Several of our weaned heifers recently developed really loose bloody diarrhea within a week of returning from a show. They were all about 4 to 5 months old and were in great health prior to this.
They had high fevers and lost a lot of weight quickly. We put them back into a pen of 12 similarly-aged calves when they returned from the show. Should we worry about those animals, too?
IOWA W. T.Unfortunately, when animals leave a farm for a show or another reason, there is always the possibility that they will acquire new infectious diseases. The stress of transportation, a new environment, the heat of summer, and disruption to normal water and feed intakes can all combine immunologically to create a “perfect storm.”
When they are exposed to contagious pathogens from other cattle at the showgrounds, they are more susceptible to infection that results in clinical disease. In some instances, and for some pathogens, the immunosuppression that results may also allow a latent infection to surface. This means that an infection that is already present in the calf but being held in check by its immune system is now allowed to run rampant and cause clinical signs.
Given your description of bloody diarrhea with fever in 4 to 5 month old animals, some of the most probable suspects would have to include salmonellosis and coccidiosis. There are tests available to diagnose these two causes using fecal samples, but the samples need to be obtained early on in the course of the disease, certainly before treatment.
In the case of one particular form of salmonella infection, Salmonella Dublin, there is also a blood test that can identify whether or not a calf of this age has been previously infected with this serotype. A positive test result would not tell you whether or not this most recent clinical disease episode was due to Salmonella Dublin, just that the individual had been exposed in the past. However, it is still a valid test to run in a calf of this age.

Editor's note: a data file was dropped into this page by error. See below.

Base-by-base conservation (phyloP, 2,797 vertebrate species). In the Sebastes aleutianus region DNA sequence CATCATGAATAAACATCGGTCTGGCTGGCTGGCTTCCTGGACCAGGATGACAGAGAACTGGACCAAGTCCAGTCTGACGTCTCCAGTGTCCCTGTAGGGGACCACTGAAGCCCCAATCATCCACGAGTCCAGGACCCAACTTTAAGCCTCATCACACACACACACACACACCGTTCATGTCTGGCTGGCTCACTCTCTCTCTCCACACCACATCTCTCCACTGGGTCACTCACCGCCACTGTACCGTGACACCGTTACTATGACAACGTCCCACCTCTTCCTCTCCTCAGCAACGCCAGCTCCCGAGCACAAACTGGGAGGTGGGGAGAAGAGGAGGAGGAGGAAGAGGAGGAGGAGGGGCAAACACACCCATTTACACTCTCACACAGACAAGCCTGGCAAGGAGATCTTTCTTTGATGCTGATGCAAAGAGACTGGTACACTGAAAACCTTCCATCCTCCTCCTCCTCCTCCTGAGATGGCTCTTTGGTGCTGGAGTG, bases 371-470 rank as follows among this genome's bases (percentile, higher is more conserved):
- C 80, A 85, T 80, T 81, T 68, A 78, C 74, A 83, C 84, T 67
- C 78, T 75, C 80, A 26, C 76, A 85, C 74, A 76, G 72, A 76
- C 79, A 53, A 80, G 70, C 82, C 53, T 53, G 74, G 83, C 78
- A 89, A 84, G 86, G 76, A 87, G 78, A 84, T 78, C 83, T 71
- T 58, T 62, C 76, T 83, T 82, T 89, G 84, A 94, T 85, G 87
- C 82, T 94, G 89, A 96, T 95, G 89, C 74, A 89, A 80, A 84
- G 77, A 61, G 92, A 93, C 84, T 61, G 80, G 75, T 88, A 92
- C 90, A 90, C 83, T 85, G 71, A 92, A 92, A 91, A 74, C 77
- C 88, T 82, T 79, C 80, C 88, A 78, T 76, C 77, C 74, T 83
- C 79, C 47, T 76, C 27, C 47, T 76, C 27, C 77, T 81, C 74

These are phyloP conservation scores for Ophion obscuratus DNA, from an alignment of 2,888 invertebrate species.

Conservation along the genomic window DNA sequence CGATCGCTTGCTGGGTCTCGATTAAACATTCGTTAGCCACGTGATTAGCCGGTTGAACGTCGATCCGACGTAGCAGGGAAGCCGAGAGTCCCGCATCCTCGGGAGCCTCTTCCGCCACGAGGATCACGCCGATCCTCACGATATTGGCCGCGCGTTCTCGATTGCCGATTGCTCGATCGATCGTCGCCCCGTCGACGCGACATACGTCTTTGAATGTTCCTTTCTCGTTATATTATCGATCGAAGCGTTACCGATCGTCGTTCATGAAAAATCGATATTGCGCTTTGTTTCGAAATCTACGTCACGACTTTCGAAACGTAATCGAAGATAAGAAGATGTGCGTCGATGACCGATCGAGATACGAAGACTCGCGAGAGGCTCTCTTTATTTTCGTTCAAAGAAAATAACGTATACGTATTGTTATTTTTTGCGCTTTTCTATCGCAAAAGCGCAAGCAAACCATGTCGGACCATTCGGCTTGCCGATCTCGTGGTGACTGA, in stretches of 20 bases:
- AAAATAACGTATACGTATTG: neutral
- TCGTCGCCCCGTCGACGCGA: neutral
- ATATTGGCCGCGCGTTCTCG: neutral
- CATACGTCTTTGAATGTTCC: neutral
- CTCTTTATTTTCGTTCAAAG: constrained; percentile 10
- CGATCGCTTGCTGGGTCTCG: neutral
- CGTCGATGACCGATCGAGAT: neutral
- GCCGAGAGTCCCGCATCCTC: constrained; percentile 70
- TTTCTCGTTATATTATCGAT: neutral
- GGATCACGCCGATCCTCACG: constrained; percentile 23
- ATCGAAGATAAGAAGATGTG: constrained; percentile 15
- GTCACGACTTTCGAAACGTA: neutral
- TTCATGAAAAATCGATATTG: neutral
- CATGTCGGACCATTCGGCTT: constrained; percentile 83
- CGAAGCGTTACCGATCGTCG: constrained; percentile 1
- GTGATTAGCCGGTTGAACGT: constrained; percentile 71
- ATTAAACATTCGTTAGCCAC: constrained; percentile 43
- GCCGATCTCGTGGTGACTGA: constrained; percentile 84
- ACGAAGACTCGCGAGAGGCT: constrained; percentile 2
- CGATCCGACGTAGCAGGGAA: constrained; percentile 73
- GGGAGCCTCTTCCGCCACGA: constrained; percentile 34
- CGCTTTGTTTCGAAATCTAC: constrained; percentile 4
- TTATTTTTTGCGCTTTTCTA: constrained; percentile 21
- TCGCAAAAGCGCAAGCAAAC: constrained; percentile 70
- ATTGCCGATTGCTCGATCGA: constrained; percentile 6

Other possible pathogens, but perhaps less likely, would include BVDV, Giardia, and Campylobacter. Many diagnostic laboratories would also run tests for these on request or as part of an enteric panel on fecal samples.
To your other question, you should indeed worry about the contagious nature of these calves with respect to their bloody diarrhea and other calves in their pen. In addition, think about biosecurity in general when animals return from a show to your farm. Because incubation periods vary for different viral and bacterial pathogens, producers need to be cautious about commingling animals too quickly after returning from showing.
Maintaining separation or quarantine for at least a week is preferable during which you monitor principally for clinical signs of enteric and respiratory disease while taking temperatures daily. Only if animals have been free of clinical signs of illness and consistently afebrile over this seven day period should you feel comfortable commingling them again.
Many readers may find this advice harsh and think it an overreaction, but calves of this age are at an immunologically susceptible point in their lives. Their maternally derived antibody is waning to almost gone, and although many farms have already begun quite aggressive vaccination programs by 4 to 5 months, the two most likely suspects mentioned earlier in the column are impossible to vaccinate against in calves. For this reason, we are reliant on the individual’s own immune system.
Some producers have coccidiostats in the feed of their weaned heifers, but the diet of the animals for the period of the show may not have had the coccidiostat in it or there may have been a break in amount consumed. This combined with leaving the farm and showing may have allowed a subclinical coccidiosis problem to become more severe.
Whatever the cause — and combined infections can also be the culprit — prompt diagnosis, segregation, and treatment offer the best chance of recovery for the affected individuals and prevent the spread to other animals on the farm.